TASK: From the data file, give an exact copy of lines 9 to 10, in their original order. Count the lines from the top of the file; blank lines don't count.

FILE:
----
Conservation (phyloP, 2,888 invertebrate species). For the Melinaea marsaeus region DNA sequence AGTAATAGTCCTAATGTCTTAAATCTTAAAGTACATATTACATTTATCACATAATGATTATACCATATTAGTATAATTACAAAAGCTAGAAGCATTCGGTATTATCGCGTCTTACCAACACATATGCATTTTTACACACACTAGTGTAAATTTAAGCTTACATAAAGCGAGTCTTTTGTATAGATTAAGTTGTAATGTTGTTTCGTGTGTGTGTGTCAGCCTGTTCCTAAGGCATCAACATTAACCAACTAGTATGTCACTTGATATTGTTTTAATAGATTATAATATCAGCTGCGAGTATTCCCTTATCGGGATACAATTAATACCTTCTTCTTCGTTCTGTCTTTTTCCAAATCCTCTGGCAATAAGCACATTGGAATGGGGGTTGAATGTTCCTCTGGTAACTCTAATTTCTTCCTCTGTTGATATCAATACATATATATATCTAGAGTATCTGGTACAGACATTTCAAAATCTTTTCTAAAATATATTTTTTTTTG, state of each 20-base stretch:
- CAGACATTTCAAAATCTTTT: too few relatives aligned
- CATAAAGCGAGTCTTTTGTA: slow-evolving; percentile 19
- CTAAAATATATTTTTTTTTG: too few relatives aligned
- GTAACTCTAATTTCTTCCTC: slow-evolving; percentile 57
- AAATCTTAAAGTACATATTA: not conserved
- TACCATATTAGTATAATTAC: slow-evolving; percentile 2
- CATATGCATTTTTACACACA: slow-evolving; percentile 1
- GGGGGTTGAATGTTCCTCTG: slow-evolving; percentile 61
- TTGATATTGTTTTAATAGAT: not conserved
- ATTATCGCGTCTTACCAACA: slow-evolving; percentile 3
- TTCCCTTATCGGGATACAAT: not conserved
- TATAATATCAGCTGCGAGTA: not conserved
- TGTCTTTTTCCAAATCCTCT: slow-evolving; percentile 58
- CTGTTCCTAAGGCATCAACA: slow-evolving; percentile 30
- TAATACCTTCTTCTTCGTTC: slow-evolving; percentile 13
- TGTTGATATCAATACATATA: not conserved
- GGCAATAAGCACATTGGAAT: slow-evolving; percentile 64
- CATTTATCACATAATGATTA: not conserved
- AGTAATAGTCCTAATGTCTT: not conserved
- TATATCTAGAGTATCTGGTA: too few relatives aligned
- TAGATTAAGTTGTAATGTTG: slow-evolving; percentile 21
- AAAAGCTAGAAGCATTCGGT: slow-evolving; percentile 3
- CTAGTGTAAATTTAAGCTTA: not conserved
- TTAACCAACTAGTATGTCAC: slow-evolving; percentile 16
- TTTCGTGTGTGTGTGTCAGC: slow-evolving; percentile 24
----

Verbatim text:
- GGGGGTTGAATGTTCCTCTG: slow-evolving; percentile 61
- TTGATATTGTTTTAATAGAT: not conserved